BRAKES

Orbea partnered with TriRig to employ the new Omega X center-pull brake caliper. New this year is a new leverage and a front cover held fast to the brake with strong magnets.

“We started working with them a year ago; we took the shape of the brake and designed around it,” Warren said. Braking power is claimed to have improved (we found that to be true in our test), and adjustment is now easier; a 2.5mm hex key into a perpendicular screw within either side of the caliper independently adjusts that arm’s width. No longer is it as problem switching between wide race wheels and narrow training ones; just adjust the calipers as you need on your own.

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SPEC, PRICING

Option of bike color, spec, wheels, all adjustable through MYO customization. All bikes will ship with Vittoria Corsa CX 700×25 tires (yay 25mms as a spec!) the TriRig Omega X brakeset, a Vision TriMax SI j-bend aerobar (with plenty of adjustable extension length/canting and pad rise adjustability) and the new Prologo Tgale split-nose saddle. Basic breakdown is as follows:

  • Ordu OMP M10i LTD (with Shimano 9070 Dura-Ace Di2 11-speed, Vision Metron 55/81 carbon clincher wheelset, the new Vision Metron Carbon crankset): $8,999
  • Ordu OMP M10 LTD (with Shimano 9000 Dura-Ace mechanical 11-speed, Vision Metron 55 front and rear carbon clincher wheelset, Vision TriMax Carbon crankset: $7,999
  • Ordu OMP M20i LTD with Ultegra Di2 11-speed, Vision TriMax Carbon crankset: $8,399
  • Ordu OMP M20 LTD (with Ultegra mechanical 11-speed, Vision Metron 55 carbon clinchers, Vision TriMax Pro crankset) $4,299

Bikes will be available in murdered-out matte black/gloss black, and a powder blue/black option.

AS TESTED

LAVA was the first media to see the Ordu OMP (at PressCamp in Park City, Utah two weeks ago), and the only North American media out to take part in testing of the Ordu the last few days, so let’s break it down bit by bit.

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The author took the new Ordu OMP out for several rides on the Challenge Roth course the past few days. Photo Orbea/NilsLaengener.de

Ours was a size medium (56cm) frame in matte black with gloss black lettering, set up with Vision 55/80 carbon clinchers and Shimano Ultegra Di2—the M20i LTD edition.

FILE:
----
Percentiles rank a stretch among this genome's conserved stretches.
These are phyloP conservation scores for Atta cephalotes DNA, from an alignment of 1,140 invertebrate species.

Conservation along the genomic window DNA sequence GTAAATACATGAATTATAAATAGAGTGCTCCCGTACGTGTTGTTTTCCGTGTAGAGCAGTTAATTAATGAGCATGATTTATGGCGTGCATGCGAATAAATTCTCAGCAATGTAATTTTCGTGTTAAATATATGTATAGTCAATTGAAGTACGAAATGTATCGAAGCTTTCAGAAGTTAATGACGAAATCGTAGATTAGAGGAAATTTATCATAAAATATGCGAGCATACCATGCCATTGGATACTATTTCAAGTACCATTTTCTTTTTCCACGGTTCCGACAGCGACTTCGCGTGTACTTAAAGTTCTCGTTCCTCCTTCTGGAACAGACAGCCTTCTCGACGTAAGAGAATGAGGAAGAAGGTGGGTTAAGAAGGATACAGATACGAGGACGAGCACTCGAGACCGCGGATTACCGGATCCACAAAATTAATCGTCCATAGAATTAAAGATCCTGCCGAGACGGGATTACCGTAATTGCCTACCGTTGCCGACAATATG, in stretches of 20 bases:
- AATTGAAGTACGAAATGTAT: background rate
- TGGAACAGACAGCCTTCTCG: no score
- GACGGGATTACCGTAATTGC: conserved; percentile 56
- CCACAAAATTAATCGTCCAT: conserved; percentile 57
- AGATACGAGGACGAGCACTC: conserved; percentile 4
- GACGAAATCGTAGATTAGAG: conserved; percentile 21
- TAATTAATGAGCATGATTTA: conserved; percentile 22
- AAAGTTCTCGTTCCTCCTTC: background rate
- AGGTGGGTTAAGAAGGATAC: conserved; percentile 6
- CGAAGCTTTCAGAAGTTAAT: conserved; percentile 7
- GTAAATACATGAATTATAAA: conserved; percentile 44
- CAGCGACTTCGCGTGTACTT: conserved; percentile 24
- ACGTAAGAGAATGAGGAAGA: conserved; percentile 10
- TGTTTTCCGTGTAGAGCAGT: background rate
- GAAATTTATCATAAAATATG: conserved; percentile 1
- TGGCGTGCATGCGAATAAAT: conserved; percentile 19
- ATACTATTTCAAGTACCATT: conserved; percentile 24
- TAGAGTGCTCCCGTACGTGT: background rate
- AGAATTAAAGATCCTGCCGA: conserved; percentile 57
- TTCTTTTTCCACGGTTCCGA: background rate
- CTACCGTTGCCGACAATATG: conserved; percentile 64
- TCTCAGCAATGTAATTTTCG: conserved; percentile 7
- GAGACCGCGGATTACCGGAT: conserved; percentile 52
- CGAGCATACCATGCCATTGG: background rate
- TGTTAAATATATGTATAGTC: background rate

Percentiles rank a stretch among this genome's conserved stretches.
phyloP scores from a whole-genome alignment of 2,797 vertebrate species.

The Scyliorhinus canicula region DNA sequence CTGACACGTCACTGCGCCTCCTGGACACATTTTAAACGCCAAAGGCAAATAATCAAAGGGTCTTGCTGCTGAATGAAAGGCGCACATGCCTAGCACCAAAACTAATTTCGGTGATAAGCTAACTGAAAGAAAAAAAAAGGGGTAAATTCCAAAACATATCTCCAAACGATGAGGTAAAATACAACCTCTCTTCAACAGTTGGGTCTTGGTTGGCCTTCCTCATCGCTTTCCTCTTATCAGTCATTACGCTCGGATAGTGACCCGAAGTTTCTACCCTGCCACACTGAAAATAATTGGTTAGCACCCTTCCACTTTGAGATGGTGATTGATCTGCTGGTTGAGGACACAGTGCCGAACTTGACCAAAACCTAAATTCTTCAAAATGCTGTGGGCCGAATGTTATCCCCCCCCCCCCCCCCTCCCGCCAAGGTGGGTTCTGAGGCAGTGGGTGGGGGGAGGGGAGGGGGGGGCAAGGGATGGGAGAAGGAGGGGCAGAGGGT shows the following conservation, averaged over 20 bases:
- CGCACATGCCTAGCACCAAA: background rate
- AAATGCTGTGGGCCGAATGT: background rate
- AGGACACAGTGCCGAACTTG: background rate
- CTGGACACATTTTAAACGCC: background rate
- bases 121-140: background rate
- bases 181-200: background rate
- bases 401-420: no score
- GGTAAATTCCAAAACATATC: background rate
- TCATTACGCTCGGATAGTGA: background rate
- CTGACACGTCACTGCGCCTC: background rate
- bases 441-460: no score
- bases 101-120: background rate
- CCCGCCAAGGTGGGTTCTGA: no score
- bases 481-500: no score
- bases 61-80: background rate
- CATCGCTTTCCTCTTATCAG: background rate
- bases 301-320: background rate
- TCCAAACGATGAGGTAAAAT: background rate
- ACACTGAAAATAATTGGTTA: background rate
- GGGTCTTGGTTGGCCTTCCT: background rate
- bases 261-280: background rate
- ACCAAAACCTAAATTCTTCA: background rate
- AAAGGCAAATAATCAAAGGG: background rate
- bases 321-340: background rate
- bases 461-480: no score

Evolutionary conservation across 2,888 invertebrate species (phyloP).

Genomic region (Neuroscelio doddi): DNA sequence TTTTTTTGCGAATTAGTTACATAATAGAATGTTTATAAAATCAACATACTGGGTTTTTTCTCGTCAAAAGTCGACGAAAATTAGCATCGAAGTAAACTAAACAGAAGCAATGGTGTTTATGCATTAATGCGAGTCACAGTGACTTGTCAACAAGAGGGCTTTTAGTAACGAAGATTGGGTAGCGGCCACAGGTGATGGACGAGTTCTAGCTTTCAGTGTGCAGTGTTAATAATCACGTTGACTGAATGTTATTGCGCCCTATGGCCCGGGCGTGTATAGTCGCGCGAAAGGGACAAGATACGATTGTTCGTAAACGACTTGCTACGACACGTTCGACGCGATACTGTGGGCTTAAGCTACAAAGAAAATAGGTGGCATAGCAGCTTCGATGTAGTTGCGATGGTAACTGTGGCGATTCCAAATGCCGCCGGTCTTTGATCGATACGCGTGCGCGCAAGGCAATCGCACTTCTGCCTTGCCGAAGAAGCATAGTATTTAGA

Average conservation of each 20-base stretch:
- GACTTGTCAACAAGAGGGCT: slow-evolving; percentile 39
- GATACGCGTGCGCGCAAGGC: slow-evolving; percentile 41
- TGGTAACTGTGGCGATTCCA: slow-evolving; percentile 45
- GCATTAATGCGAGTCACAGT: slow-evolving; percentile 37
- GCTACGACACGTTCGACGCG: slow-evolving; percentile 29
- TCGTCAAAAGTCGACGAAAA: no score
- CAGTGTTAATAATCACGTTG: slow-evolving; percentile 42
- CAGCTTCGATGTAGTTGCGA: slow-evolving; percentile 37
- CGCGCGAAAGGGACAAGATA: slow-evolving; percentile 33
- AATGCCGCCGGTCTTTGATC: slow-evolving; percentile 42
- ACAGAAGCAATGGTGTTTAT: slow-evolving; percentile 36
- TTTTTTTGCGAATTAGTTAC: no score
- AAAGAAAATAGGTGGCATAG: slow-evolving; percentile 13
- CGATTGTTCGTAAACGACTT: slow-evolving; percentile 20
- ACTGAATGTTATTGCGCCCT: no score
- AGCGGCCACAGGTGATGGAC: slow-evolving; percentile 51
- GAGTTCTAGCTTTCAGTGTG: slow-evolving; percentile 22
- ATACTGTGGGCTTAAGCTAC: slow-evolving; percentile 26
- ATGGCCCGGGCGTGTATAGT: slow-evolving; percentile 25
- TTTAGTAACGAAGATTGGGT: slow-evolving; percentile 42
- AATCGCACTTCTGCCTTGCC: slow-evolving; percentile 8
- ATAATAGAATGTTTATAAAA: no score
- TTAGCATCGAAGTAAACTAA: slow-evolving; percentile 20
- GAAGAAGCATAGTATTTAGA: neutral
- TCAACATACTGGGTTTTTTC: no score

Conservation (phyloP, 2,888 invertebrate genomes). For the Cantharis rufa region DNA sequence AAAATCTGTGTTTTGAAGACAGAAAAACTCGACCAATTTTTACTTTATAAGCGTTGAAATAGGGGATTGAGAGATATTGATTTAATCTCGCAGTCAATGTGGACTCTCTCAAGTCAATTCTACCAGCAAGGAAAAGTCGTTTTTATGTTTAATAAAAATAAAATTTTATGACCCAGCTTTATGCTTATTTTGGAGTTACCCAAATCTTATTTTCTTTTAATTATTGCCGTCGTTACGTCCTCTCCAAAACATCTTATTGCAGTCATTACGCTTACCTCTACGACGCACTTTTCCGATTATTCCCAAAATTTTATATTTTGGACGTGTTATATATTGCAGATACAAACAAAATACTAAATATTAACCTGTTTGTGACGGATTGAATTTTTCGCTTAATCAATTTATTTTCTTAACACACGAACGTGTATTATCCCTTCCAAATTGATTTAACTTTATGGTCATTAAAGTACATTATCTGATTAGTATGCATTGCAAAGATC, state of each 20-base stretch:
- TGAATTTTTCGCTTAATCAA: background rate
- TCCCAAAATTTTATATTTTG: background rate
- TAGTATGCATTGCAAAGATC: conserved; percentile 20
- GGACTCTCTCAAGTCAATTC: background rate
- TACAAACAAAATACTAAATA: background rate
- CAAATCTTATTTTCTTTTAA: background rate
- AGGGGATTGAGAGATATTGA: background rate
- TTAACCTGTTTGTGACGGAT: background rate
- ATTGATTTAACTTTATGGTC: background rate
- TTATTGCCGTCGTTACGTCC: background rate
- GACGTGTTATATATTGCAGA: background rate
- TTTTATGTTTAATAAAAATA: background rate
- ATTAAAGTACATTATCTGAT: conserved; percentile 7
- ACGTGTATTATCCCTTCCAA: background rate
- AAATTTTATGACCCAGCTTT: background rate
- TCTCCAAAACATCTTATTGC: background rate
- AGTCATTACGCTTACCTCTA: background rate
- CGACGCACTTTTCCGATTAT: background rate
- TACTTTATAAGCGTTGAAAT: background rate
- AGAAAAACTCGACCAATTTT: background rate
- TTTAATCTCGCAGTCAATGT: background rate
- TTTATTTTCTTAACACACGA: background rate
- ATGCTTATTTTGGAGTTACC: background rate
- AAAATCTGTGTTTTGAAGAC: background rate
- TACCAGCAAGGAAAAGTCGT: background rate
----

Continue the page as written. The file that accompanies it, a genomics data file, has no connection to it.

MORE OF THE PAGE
First, the use of the new TriRig Omega brake is a win. For one, it’s a simple solution that user can have the confidence of adjusting and changing cables on at any time without needing any proprietary parts, keeping cables out of the wind while being mechanically operable. And the rear brake cable port is brilliant. And oh yes: they work, fantastically. Descending Solarer Berg heading back to Roth, I had to stomp on the brakes for a car that decided to stop for some sightseeing in the middle of the road. No dramas at all.

The 23mm and 49mm post is a thing of beauty. With two separate adjustments, you don’t lose one element of adjustment trying to change the other. And all recessed bolt heads are easy to access. Hallelujah.

It’s really, really stiff for as narrow and slippery as it is through the stays and top tube, and therein was our biggest surprise. And there’s a lot to point to; the beefy BB386 bottom bracket shell to fight flex at that location, the employ of Kamm-style tubesets and the elongated head tube that provides more surface area to resist torsional torque. I whipped the front end back and forth, stomped the pedals going up the Solarer Berg—and the Ordu didn’t yield. I asked Starykowicz he thoughts on the bike, which he began testing a month ago in advance of today’s race in Roth.

“Anyone who’s engineered a bike knows it’s the head tube and bottom bracket that makes a bike stiff, and you can see both areas are really beefy,” Starykowicz tells LAVA. “It’s as stiff or slightly stiffer than the OMR, but it’s lighter, and a lot—LOT—more aero. I’ll take the free speed.”

Steering balance is one of our favorites; it rode well soft pedaling through town on the bar tops, was a straight-line tracker with no floppiness in the aerobars, and tracked well around corners. Add the stiffness out of saddle or while climbing and it’s the best handling tri bikes we’ve been on in a long time.

For a lot of bikes tested, we can find a category for it; a climber, a flatland straight-line tracker, a technical attacker. This is not only the first Orbea I’d been pleased with (I was admittedly not a fan during the Crowie years, and for good reason; the bike had no true aero pedigree), it’s one of the best all-around tri bikes I’ve ever been on. It climbs, descends, motors exceptionally, and is quietly one of the stiffest bikes we’ve ridden. And it travels, with no funky parts. What’s the closest comparison? The Cervelo P3. Not surprisingly, the two share the same traits: excellent performance with real-world utility. Not bad company at all.

You’ll find more on the new Ordu OMP at orbea.com.